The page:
You are viewing documentation for Kubernetes version: v1.20

Kubernetes v1.20 documentation is no longer actively maintained. The version you are currently viewing is a static snapshot. For up-to-date documentation, see the latest version.

Distribute Credentials Securely Using Secrets

This page shows how to securely inject sensitive data, such as passwords and encryption keys, into Pods.

Before you begin

You need to have a Kubernetes cluster, and the kubectl command-line tool must be configured to communicate with your cluster. If you do not already have a cluster, you can create one by using minikube or you can use one of these Kubernetes playgrounds:

Convert your secret data to a base-64 representation

Suppose you want to have two pieces of secret data: a username my-app and a password 39528$vdg7Jb. First, use a base64 encoding tool to convert your username and password to a base64 representation. Here's an example using the commonly available base64 program:

echo -n 'my-app' | base64
echo -n '39528$vdg7Jb' | base64

The output shows that the base-64 representation of your username is bXktYXBw, and the base-64 representation of your password is Mzk1MjgkdmRnN0pi.

Caution: Use a local tool trusted by your OS to decrease the security risks of external tools.

Create a Secret

Here is a configuration file you can use to create a Secret that holds your username and password:

apiVersion: v1
kind: Secret
metadata:
  name: test-secret
data:
  username: bXktYXBw
  password: Mzk1MjgkdmRnN0pi
  1. Create the Secret

    kubectl apply -f https://k8s.io/examples/pods/inject/secret.yaml
    
  2. View information about the Secret:

    kubectl get secret test-secret
    

    Output:

    NAME          TYPE      DATA      AGE
    test-secret   Opaque    2         1m
    
  3. View more detailed information about the Secret:

    kubectl describe secret test-secret
    

    Output:

    Name:       test-secret
    Namespace:  default
    Labels:     <none>
    Annotations:    <none>
    
    Type:   Opaque
    
    Data
    ====
    password:   13 bytes
    username:   7 bytes
    

Create a Secret directly with kubectl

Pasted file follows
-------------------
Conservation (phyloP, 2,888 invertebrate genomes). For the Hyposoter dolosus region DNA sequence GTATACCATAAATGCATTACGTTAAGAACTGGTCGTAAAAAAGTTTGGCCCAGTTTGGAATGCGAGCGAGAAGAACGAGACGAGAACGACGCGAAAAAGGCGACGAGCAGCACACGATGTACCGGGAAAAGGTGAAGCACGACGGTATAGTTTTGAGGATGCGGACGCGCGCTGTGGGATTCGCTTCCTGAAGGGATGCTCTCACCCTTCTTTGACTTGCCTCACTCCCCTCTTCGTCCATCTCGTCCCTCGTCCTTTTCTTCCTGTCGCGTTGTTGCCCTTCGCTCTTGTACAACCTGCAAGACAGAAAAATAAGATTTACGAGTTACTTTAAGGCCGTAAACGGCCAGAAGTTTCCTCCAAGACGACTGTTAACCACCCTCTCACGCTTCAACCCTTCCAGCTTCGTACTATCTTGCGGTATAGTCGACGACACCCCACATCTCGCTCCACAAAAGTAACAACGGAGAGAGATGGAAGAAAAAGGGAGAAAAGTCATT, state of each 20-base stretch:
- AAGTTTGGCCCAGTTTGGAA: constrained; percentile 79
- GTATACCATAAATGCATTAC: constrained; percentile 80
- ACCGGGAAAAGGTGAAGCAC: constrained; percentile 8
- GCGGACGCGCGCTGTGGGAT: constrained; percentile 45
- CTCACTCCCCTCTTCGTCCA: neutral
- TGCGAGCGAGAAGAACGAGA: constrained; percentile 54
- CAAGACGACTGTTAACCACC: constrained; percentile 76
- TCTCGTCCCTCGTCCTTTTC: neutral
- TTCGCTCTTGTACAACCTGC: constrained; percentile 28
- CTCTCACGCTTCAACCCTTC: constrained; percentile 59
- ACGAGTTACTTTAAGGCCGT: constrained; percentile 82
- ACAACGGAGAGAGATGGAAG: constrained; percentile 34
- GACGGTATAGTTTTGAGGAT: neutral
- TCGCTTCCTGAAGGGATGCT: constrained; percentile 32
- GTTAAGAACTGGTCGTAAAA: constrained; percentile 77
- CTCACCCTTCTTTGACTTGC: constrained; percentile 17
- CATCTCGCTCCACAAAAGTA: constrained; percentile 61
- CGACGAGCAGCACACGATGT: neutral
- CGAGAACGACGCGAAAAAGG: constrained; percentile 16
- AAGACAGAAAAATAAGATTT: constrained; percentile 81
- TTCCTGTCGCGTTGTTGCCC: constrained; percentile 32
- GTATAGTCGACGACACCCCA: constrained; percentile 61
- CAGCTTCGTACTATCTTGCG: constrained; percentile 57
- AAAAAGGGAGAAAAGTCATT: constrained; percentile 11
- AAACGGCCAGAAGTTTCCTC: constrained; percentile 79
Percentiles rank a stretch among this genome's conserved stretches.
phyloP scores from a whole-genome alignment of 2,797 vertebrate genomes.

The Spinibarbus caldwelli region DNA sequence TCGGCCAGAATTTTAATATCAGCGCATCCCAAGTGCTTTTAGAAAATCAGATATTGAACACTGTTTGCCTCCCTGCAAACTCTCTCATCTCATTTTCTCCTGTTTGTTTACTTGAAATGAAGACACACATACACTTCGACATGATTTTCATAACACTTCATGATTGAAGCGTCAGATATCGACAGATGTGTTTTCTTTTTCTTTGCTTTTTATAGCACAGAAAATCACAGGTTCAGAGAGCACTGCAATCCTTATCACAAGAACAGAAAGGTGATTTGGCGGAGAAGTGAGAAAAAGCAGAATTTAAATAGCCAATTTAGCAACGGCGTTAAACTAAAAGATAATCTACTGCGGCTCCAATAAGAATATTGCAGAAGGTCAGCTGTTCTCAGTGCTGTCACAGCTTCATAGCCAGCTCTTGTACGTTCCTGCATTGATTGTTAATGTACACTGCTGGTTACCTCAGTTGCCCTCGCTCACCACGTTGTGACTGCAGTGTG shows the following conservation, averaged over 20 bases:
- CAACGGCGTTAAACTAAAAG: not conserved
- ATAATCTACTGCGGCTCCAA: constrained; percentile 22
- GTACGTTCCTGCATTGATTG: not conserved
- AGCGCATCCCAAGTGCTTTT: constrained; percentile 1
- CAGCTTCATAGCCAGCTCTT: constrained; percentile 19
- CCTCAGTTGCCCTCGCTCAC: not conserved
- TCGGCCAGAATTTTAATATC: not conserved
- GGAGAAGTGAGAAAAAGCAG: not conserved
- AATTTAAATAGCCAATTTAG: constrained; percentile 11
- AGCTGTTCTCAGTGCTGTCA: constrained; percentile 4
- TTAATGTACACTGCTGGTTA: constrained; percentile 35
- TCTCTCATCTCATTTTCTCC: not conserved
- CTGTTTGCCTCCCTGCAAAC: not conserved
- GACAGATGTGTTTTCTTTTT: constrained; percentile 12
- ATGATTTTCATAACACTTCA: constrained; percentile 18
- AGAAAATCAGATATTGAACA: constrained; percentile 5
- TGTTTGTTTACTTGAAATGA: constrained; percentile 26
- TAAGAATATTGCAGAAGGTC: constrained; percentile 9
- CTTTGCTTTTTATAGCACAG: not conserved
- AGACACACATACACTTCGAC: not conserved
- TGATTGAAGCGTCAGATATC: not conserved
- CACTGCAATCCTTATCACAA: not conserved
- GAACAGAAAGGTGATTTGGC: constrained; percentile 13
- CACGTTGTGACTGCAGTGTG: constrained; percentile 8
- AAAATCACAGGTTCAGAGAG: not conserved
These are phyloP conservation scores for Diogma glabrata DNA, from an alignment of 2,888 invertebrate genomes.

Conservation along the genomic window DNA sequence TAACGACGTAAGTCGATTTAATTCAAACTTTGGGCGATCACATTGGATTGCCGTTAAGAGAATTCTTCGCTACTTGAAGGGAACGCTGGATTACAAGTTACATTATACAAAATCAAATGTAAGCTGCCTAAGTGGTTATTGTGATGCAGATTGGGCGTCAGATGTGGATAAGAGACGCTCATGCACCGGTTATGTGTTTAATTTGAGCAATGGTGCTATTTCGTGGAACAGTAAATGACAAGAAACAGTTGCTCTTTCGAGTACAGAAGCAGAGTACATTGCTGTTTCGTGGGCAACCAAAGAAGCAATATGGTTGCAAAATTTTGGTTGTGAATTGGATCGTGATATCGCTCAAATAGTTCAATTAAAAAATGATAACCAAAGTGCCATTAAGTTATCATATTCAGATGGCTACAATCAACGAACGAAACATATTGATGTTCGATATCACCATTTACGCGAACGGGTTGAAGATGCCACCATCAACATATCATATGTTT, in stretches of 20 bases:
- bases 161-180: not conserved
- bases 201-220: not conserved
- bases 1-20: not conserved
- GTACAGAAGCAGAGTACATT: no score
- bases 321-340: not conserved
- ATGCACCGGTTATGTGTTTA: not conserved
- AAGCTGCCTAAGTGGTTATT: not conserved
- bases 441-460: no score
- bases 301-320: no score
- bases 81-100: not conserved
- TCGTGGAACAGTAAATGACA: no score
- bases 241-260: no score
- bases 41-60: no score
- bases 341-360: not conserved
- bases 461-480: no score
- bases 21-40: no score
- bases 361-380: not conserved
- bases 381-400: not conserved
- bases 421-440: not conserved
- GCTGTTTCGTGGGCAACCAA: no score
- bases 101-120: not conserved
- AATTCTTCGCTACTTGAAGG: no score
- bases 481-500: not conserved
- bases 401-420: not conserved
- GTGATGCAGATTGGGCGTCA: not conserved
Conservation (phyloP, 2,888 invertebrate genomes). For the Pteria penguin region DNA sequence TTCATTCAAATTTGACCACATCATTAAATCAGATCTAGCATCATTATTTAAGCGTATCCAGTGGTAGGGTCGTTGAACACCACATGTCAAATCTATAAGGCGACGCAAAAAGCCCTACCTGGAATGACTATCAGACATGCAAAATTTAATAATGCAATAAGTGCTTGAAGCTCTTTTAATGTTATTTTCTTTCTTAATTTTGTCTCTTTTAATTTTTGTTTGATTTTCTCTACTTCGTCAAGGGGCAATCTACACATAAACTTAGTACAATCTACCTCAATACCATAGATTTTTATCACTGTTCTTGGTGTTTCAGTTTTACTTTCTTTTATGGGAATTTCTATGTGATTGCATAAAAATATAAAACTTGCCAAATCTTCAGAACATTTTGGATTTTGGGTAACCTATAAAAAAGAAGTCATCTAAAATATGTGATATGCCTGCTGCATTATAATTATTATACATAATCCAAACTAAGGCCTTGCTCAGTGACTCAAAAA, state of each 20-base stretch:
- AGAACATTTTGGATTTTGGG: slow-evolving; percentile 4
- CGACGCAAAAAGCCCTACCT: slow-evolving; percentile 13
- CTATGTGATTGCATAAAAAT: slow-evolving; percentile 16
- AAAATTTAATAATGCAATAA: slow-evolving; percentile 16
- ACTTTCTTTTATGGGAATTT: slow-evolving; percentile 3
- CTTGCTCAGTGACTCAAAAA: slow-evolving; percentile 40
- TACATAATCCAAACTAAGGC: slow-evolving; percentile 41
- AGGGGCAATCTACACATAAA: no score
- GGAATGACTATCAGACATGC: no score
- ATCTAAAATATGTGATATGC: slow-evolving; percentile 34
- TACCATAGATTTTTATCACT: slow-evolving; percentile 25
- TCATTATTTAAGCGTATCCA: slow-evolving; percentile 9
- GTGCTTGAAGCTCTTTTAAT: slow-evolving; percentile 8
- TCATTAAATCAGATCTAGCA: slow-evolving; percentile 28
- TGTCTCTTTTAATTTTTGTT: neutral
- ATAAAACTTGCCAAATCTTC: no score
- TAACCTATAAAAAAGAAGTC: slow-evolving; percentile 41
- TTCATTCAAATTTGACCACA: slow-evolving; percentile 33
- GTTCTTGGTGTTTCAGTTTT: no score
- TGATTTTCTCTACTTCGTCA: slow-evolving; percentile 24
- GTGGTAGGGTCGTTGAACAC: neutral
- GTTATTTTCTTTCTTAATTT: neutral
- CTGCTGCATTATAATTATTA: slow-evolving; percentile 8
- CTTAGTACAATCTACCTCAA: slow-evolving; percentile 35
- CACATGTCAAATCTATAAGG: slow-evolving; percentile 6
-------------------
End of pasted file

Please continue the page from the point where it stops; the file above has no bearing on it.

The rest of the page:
If you want to skip the Base64 encoding step, you can create the same Secret using the kubectl create secret command. For example:

kubectl create secret generic test-secret --from-literal='username=my-app' --from-literal='password=39528$vdg7Jb'

This is more convenient. The detailed approach shown earlier runs through each step explicitly to demonstrate what is happening.

Create a Pod that has access to the secret data through a Volume

Here is a configuration file you can use to create a Pod:

apiVersion: v1
kind: Pod
metadata:
  name: secret-test-pod
spec:
  containers:
    - name: test-container
      image: nginx
      volumeMounts:
        # name must match the volume name below
        - name: secret-volume
          mountPath: /etc/secret-volume
  # The secret data is exposed to Containers in the Pod through a Volume.
  volumes:
    - name: secret-volume
      secret:
        secretName: test-secret
  1. Create the Pod:

    kubectl apply -f https://k8s.io/examples/pods/inject/secret-pod.yaml
    
  2. Verify that your Pod is running:

    kubectl get pod secret-test-pod
    

    Output:

    NAME              READY     STATUS    RESTARTS   AGE
    secret-test-pod   1/1       Running   0          42m
    
  3. Get a shell into the Container that is running in your Pod:

    kubectl exec -i -t secret-test-pod -- /bin/bash
    
  4. The secret data is exposed to the Container through a Volume mounted under /etc/secret-volume.

    In your shell, list the files in the /etc/secret-volume directory:

    # Run this in the shell inside the container
    ls /etc/secret-volume
    

    The output shows two files, one for each piece of secret data:

    password username